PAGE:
6. Are you considering early decision? THEN YOU MUST complete your applications NOW!
  7. Consider observing someone you admire or that is a mentor in their job
  8. Study all things college finances: FASFA, EFC, NET PRICE CALCULATOR, Compare costs of schools to see what your budget will allow
  10. Volunteer for more community service experience and opportunities to add to your “profile”

Tell us in the comments below what YOUR SENIOR is doing this summer!

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Ep. 47 The Summer Guide for Juniors




How will your child and the other High School Juniors spend their summer? Will they be laying around playing video games? Will the juniors be working at a summer job at the beach? Will they be reading a book a week to or preparing for the SAT’s? Using the summer months wisely is the name of the game to improve your profile and be a more attractive applicant to colleges and scholarship committees next year.


Here is a suggested list of activities for Juniors that is discussed in this episode:

  1. Find a mentor/Internship/Conduct a Job Observation.
  2. Begin to assess your college priorities: small school vs. large school/ private vs. public/ instate vs. out-of-state etc…
  3. Conduct College visits for the summer, make a vacation out of it.
  4. Take this time to get some volunteering done and on that resume!
  5. READ! READ! READ! 30 minutes of reading will improve their writing/speaking skills
  6. Find a summer job and get that MONEY and EXPERIENCE you are looking for.
  7. Take a test-prep course or a practice SAT/ACT test during the summer.

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Ep. 46 What Does It Take to Become a Citizen Scholar?

Are you a citizen scholar?

Are you a citizen scholar?

It is graduation time, school is finishing up and are you wondering if your child has demonstrated leadership and excellence to become the schools newest citizen scholar? Does your child have the magic formula or profile?

I came across a pull-out section – “Citizen Scholar 2016“from my local newspaper – The Intelligencer­. This really caught my attention in that this newspaper, along with the Bucks County Courier Times gives out these awards to the best and brightest students in the county.

The criteria is that the guidance counselors from each high school would nominate three students and the judges on the panel would make the final selections. The judges selected one person from each high school in Bucks County.  There are about 34 students that are profiled in this insert section, each with a picture and summary of their background, accomplishments and future academic endeavors.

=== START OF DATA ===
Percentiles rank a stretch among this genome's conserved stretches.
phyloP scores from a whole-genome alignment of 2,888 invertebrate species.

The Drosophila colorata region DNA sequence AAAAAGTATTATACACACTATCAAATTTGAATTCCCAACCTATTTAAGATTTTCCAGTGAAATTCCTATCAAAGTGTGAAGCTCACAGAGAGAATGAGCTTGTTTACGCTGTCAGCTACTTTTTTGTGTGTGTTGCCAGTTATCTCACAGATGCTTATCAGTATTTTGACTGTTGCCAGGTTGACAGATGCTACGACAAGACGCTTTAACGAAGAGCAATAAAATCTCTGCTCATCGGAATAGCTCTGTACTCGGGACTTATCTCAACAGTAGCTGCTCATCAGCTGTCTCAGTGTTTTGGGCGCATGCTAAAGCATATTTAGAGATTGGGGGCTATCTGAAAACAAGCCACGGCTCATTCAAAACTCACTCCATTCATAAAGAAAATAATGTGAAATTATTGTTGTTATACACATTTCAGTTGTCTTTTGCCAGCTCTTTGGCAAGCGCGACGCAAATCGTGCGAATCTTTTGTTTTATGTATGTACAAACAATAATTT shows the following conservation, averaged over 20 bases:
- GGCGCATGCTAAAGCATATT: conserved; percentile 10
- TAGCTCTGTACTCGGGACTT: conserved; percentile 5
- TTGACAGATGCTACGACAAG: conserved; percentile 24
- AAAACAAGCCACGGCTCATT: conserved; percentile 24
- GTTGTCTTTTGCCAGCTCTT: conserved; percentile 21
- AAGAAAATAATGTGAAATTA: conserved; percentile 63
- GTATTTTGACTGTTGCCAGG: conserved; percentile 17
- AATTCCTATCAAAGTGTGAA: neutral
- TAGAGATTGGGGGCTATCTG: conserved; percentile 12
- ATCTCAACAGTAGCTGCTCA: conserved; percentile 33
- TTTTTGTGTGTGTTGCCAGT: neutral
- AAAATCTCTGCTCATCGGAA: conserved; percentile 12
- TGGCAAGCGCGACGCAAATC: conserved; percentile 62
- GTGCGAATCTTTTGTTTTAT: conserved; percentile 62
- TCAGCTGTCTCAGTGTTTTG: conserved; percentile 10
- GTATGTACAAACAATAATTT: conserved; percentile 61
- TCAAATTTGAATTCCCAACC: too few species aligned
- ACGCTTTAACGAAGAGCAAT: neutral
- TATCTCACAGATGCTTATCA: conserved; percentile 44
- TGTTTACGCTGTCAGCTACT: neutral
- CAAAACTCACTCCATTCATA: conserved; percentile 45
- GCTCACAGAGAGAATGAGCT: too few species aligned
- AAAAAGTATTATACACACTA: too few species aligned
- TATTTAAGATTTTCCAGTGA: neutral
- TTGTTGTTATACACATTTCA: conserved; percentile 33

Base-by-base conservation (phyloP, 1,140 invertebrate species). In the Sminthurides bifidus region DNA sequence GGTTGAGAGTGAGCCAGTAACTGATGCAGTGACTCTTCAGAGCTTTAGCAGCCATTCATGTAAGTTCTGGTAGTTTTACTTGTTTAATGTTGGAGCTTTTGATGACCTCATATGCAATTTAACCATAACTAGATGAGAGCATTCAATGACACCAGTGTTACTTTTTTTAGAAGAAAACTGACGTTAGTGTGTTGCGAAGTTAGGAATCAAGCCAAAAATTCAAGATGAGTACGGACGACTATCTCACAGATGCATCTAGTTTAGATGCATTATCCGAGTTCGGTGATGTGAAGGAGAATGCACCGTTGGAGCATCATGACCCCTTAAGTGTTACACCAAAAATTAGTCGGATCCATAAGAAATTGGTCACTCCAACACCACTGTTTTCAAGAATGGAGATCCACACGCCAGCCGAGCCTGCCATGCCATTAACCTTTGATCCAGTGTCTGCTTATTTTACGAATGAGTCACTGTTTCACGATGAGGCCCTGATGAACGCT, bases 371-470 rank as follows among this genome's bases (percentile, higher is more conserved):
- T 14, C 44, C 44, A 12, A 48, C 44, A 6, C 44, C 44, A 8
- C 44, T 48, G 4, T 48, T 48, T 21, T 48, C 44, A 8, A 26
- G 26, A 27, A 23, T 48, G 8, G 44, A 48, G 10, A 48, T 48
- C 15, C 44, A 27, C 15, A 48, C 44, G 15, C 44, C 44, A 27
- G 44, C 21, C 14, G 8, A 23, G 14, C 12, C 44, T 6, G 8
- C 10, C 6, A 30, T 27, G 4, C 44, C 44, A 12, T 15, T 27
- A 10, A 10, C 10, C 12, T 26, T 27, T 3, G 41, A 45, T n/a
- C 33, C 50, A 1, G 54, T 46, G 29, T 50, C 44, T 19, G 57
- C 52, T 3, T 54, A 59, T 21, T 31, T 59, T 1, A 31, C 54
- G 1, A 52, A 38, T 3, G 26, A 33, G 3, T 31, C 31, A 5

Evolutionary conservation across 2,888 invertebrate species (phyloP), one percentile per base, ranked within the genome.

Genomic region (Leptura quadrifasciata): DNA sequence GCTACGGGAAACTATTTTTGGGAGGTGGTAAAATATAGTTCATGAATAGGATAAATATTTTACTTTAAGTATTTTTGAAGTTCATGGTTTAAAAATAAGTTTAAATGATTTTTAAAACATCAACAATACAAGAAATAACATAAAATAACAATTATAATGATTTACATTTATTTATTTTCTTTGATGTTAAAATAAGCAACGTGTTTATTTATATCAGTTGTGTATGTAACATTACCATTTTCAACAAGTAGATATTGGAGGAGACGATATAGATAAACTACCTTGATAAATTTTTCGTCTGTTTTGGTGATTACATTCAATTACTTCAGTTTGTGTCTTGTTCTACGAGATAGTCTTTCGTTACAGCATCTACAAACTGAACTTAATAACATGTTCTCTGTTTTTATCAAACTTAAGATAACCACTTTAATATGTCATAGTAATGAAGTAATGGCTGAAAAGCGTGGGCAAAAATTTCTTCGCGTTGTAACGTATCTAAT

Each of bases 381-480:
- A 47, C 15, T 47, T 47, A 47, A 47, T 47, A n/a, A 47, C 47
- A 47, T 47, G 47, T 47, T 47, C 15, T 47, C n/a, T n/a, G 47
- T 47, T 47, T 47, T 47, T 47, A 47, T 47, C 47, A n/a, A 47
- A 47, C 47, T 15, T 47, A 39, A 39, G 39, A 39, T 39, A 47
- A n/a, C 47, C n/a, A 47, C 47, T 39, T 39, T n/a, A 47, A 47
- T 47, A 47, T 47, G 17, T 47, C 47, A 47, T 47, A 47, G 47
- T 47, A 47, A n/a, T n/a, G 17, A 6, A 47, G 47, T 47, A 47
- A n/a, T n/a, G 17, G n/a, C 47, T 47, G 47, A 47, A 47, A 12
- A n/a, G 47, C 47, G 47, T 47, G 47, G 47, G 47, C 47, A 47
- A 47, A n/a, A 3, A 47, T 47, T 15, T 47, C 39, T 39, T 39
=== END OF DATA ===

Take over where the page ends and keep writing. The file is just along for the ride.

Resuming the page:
What we talk about in this podcast are the qualities, characteristics, behaviors that all (or most) of these students have that is noteworthy for students beginning their journey onward and upward.  For example, many of the students:

  • Play one or more musical instruments
  • Participate in one or more school clubs or organizations
  • Have made community service a priority with consistent participation
  • Many are athletes that compete in different sports
  • All of excelled academically with a minimum GPA of 3.8+
  • And one student is in the JROTC program

High School can be really hard for some students.  Those that excel find a way to get it all done.  They are organized, passionate about what they do and focused on their goals of higher education.  This is their time to explore different interests, showcase their talents & skills and find ways to give back to others.  This is what makes for a great “profile” to college admissions and scholarship committees who are looking for well-rounded students that can handle challenges and have something to offer.

Ep. 45 Gap Year, Alumni & What If I Lose My Financial Aid?

gap yearHave you considered taking a gap year? Today’s episode is a Q & A session with Mr. Thomas Holmes, a retired college financial aid administrator.  We ask him several questions related to a student taking a gap year, how do alumni advocate for their students and what happens if a student loses their financial aid?

His responses to our questions provide insight into the mindset of college admission and financial aid administrators.  He explains it from their perspective and gives you, the listener food for thought.

Links mentioned in this episode:

Malia Obama & A Gap Year

Gap Year & Financial Aid

Rutgers, The State University of New Jersey

Harvard & their alumni power

Work Study